EMMA DUNBAR & FIONA MILLAIS
7-28 May 2015
Private View Wednesday 06 May 6-8pm
Emma Dunbar, Harbour Boys, acrylic on board Fiona Millais, These Days of Rain, acrylic on canvas
The paintings of Emma Dunbar and Fiona Millais share common themes of landscape,
coastlines and natural and everyday elements.
Emma Dunbar’s paintings aim to create a feeling or atmosphere of a place or scene.
Encompassing features of her original source of inspiration, she rearranges elements from it,
such as birds, shells, flowers or fish. These may be placed alongside true landmarks as focal
points, as her primary concern is for the impact of the resulting visual image, rather than
making a literal depiction of it. Some works are simple arrangements of flowers in patterned
or coloured jugs, with fruit or chocolates nearby. These reference traditional still life
painting, yet in a contemporary style. Vivid colours are a signature feature to her work as
are her use of decorative elements such as patterning and gold leaf. Her work is consistently
uplifting and has a great feeling of optimism.
Fiona Millais’ paintings are in a similar way a representation of the artist’s response to, or
memory of, a place. Fiona gathers additional materials such as feathers or stones, and they
become reminders of the location and time. She often works in layers of paint, leaving some
traces of the original image visible, with layers of texture, colour and interwoven history.
This represents her interests in the natural rhythms of the land and how it reflects our
presence or the lack of it. The layers within Fiona’s paintings encompass these ideas of how
landscapes are shaped by humankind, leaving marks and echoes through time.
Emma Dunbar’s influences come from travelling in India, Cornish holidays and the chaos of
cats and children wandering onto wet paint. She also draws inspiration from the work of
favourite artists, including Mary Fedden, Milton Avery and Daphne McClure. Born in England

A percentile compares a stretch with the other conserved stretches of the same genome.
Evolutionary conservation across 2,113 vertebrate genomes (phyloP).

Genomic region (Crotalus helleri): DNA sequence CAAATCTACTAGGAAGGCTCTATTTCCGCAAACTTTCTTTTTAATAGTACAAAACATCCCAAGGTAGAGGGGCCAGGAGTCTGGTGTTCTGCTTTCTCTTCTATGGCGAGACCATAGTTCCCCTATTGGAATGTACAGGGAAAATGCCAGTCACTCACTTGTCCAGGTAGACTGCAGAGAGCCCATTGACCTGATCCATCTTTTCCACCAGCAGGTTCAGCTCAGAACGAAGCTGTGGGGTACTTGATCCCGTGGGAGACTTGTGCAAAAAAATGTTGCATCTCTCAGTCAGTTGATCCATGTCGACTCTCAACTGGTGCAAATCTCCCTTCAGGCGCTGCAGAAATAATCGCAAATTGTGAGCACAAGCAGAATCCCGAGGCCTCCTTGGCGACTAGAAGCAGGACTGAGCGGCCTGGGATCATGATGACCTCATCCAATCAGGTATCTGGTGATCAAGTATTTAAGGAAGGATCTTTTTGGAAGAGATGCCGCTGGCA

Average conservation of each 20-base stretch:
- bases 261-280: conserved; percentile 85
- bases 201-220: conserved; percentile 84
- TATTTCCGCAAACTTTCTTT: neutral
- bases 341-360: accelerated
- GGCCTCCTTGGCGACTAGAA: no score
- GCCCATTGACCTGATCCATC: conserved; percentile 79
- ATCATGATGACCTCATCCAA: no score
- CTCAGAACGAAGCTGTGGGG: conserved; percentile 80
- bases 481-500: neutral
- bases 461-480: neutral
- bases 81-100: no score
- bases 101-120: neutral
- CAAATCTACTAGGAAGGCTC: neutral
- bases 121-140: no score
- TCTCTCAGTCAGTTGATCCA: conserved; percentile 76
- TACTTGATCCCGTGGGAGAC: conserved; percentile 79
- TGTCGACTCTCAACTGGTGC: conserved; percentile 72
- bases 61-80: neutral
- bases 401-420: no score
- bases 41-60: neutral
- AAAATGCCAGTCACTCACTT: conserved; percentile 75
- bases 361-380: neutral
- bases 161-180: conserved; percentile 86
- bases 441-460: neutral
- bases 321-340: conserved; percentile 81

in 1961, she graduated in 1984 with a BA (hons) in Fine Art Printmaking from West Surrey
College of Art and Design. Since then she has worked full time as an artist and exhibited
throughout the UK. Her paintings have been internationally reproduced as greetings cards,
posters, limited edition etchings and even fabric designs.
Fiona Millais grew up surrounded by the heather of the Surrey Hills and exploring the wild
West Coasts of Scotland and Cornwall, these places and her memories and drawings of
them now being an inspiration for her work. She studied Fine Art at the University of
Newcastle upon Tyne, graduating in 1984. Her great-grandfather was the Pre-Raphaelite
painter, Sir John Everett Millais.
And in the upper gallery:
Paintings & Drawings from Les Bassacs
7-28 May 2015
Private View Wednesday 6th May 6-8pm
Artist’s talk Tuesday 12 May from 6.30pm
Mark Cazalet has been making artwork in response to his visits to the small hamlet of Les
Bassacs in the Luberon Valley, Vaucluse for nearly 20 years. This beautiful location has
captivated his imagination with its brilliant light and distinctive aromatic fragrance.
Part of Les Basaacs Autumn series, chalk on coloured paper, 25 x 65cm
The architecture of the woodland has been a reoccurring theme for his work, influenced by
the Romantic English landscape tradition as well as the poetry of Philip Larkin, Dylan
Thomas and Robert Frost. In his new work Mark Cazalet aims to capture a sense of place,
both in the contours of the landscape itself as well as in the subtler emotional essence of his
Six years ago, during a teaching excursion to Les Bassacs, he began working at dawn to draw
the effects of the first rays of the sun on the foliage. In the evenings, after his classes were
over for the day, he found there to be a good moon, so at night he continued drawing. This
habit of dawn and dusk drawings formalised into a routine over that period.
He took to the idea of imagining that the dawn drawings were a kind of Matins focused
around a song of thanks for a new day, Mary’s Magnificat. The Dusk drawings were equally
a leave taking of the light and celebration of a day closing. They became Simeon’s Nunc
These meditative intentions made the works into a kind of graphic mindfulness exercise, a
period of contemplation at the beginning and end of the day. The results of this period of
ritualised working will be showing at Curwen Gallery this May.